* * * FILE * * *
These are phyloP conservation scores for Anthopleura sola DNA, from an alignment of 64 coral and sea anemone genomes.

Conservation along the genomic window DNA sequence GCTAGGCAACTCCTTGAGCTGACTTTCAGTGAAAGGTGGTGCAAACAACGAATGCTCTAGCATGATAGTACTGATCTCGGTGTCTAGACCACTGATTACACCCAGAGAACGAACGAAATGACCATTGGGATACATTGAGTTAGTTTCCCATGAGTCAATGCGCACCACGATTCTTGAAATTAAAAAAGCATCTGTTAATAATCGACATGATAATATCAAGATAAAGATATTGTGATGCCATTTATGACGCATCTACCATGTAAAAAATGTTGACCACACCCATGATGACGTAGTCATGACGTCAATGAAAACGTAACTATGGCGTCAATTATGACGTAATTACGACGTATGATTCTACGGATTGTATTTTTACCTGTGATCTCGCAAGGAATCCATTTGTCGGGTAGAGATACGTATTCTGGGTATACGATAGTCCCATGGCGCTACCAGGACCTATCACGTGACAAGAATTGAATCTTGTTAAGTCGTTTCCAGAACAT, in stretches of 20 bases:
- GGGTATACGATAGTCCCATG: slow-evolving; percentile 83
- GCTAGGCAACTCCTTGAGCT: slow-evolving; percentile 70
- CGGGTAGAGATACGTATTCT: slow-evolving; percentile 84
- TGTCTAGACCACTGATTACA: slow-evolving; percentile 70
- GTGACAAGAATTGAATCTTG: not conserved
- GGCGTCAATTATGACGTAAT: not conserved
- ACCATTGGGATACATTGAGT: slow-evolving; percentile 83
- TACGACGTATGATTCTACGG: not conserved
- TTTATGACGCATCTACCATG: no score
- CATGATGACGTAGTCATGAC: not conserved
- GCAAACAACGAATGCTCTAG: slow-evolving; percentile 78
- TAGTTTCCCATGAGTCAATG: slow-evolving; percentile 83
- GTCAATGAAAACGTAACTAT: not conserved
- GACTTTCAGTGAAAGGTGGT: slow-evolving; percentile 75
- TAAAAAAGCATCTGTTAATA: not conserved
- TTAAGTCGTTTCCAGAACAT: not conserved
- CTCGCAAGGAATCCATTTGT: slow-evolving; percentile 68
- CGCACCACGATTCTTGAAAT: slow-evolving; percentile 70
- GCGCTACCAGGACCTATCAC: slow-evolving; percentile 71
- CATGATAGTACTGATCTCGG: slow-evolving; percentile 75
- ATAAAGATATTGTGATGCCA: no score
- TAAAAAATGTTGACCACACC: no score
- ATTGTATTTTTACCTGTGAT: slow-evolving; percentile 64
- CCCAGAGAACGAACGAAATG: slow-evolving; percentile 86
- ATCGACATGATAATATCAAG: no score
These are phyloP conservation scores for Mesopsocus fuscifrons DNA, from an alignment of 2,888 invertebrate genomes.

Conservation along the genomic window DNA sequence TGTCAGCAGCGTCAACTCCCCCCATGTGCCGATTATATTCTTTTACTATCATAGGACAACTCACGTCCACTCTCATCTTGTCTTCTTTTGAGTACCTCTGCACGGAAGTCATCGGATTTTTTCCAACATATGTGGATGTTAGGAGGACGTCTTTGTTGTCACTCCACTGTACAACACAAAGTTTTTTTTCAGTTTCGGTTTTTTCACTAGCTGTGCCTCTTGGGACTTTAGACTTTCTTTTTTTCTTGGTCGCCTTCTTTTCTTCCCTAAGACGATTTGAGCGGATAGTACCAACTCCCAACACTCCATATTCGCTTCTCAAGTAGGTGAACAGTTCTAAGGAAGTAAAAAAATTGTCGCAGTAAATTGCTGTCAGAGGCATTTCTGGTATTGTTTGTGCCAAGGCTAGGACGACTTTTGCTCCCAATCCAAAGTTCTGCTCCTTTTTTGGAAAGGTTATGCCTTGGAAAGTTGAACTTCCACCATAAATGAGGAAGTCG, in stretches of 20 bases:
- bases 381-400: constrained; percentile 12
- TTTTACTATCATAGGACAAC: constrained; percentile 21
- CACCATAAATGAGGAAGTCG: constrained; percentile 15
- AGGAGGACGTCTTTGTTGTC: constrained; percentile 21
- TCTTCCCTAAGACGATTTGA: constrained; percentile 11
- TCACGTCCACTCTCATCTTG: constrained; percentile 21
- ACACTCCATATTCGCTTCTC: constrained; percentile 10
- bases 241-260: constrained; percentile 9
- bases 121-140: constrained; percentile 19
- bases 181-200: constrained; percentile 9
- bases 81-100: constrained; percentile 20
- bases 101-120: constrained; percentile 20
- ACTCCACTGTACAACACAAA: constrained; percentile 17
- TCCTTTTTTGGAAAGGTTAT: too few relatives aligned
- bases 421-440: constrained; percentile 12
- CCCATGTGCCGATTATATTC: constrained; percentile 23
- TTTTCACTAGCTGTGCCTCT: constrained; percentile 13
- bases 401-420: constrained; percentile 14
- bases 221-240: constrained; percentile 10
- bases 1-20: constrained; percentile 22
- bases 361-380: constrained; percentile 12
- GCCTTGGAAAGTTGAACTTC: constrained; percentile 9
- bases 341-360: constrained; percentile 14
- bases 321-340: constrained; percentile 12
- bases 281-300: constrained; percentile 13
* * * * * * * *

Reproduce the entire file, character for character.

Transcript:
These are phyloP conservation scores for Anthopleura sola DNA, from an alignment of 64 coral and sea anemone genomes.

Conservation along the genomic window DNA sequence GCTAGGCAACTCCTTGAGCTGACTTTCAGTGAAAGGTGGTGCAAACAACGAATGCTCTAGCATGATAGTACTGATCTCGGTGTCTAGACCACTGATTACACCCAGAGAACGAACGAAATGACCATTGGGATACATTGAGTTAGTTTCCCATGAGTCAATGCGCACCACGATTCTTGAAATTAAAAAAGCATCTGTTAATAATCGACATGATAATATCAAGATAAAGATATTGTGATGCCATTTATGACGCATCTACCATGTAAAAAATGTTGACCACACCCATGATGACGTAGTCATGACGTCAATGAAAACGTAACTATGGCGTCAATTATGACGTAATTACGACGTATGATTCTACGGATTGTATTTTTACCTGTGATCTCGCAAGGAATCCATTTGTCGGGTAGAGATACGTATTCTGGGTATACGATAGTCCCATGGCGCTACCAGGACCTATCACGTGACAAGAATTGAATCTTGTTAAGTCGTTTCCAGAACAT, in stretches of 20 bases:
- GGGTATACGATAGTCCCATG: slow-evolving; percentile 83
- GCTAGGCAACTCCTTGAGCT: slow-evolving; percentile 70
- CGGGTAGAGATACGTATTCT: slow-evolving; percentile 84
- TGTCTAGACCACTGATTACA: slow-evolving; percentile 70
- GTGACAAGAATTGAATCTTG: not conserved
- GGCGTCAATTATGACGTAAT: not conserved
- ACCATTGGGATACATTGAGT: slow-evolving; percentile 83
- TACGACGTATGATTCTACGG: not conserved
- TTTATGACGCATCTACCATG: no score
- CATGATGACGTAGTCATGAC: not conserved
- GCAAACAACGAATGCTCTAG: slow-evolving; percentile 78
- TAGTTTCCCATGAGTCAATG: slow-evolving; percentile 83
- GTCAATGAAAACGTAACTAT: not conserved
- GACTTTCAGTGAAAGGTGGT: slow-evolving; percentile 75
- TAAAAAAGCATCTGTTAATA: not conserved
- TTAAGTCGTTTCCAGAACAT: not conserved
- CTCGCAAGGAATCCATTTGT: slow-evolving; percentile 68
- CGCACCACGATTCTTGAAAT: slow-evolving; percentile 70
- GCGCTACCAGGACCTATCAC: slow-evolving; percentile 71
- CATGATAGTACTGATCTCGG: slow-evolving; percentile 75
- ATAAAGATATTGTGATGCCA: no score
- TAAAAAATGTTGACCACACC: no score
- ATTGTATTTTTACCTGTGAT: slow-evolving; percentile 64
- CCCAGAGAACGAACGAAATG: slow-evolving; percentile 86
- ATCGACATGATAATATCAAG: no score
These are phyloP conservation scores for Mesopsocus fuscifrons DNA, from an alignment of 2,888 invertebrate genomes.

Conservation along the genomic window DNA sequence TGTCAGCAGCGTCAACTCCCCCCATGTGCCGATTATATTCTTTTACTATCATAGGACAACTCACGTCCACTCTCATCTTGTCTTCTTTTGAGTACCTCTGCACGGAAGTCATCGGATTTTTTCCAACATATGTGGATGTTAGGAGGACGTCTTTGTTGTCACTCCACTGTACAACACAAAGTTTTTTTTCAGTTTCGGTTTTTTCACTAGCTGTGCCTCTTGGGACTTTAGACTTTCTTTTTTTCTTGGTCGCCTTCTTTTCTTCCCTAAGACGATTTGAGCGGATAGTACCAACTCCCAACACTCCATATTCGCTTCTCAAGTAGGTGAACAGTTCTAAGGAAGTAAAAAAATTGTCGCAGTAAATTGCTGTCAGAGGCATTTCTGGTATTGTTTGTGCCAAGGCTAGGACGACTTTTGCTCCCAATCCAAAGTTCTGCTCCTTTTTTGGAAAGGTTATGCCTTGGAAAGTTGAACTTCCACCATAAATGAGGAAGTCG, in stretches of 20 bases:
- bases 381-400: constrained; percentile 12
- TTTTACTATCATAGGACAAC: constrained; percentile 21
- CACCATAAATGAGGAAGTCG: constrained; percentile 15
- AGGAGGACGTCTTTGTTGTC: constrained; percentile 21
- TCTTCCCTAAGACGATTTGA: constrained; percentile 11
- TCACGTCCACTCTCATCTTG: constrained; percentile 21
- ACACTCCATATTCGCTTCTC: constrained; percentile 10
- bases 241-260: constrained; percentile 9
- bases 121-140: constrained; percentile 19
- bases 181-200: constrained; percentile 9
- bases 81-100: constrained; percentile 20
- bases 101-120: constrained; percentile 20
- ACTCCACTGTACAACACAAA: constrained; percentile 17
- TCCTTTTTTGGAAAGGTTAT: too few relatives aligned
- bases 421-440: constrained; percentile 12
- CCCATGTGCCGATTATATTC: constrained; percentile 23
- TTTTCACTAGCTGTGCCTCT: constrained; percentile 13
- bases 401-420: constrained; percentile 14
- bases 221-240: constrained; percentile 10
- bases 1-20: constrained; percentile 22
- bases 361-380: constrained; percentile 12
- GCCTTGGAAAGTTGAACTTC: constrained; percentile 9
- bases 341-360: constrained; percentile 14
- bases 321-340: constrained; percentile 12
- bases 281-300: constrained; percentile 13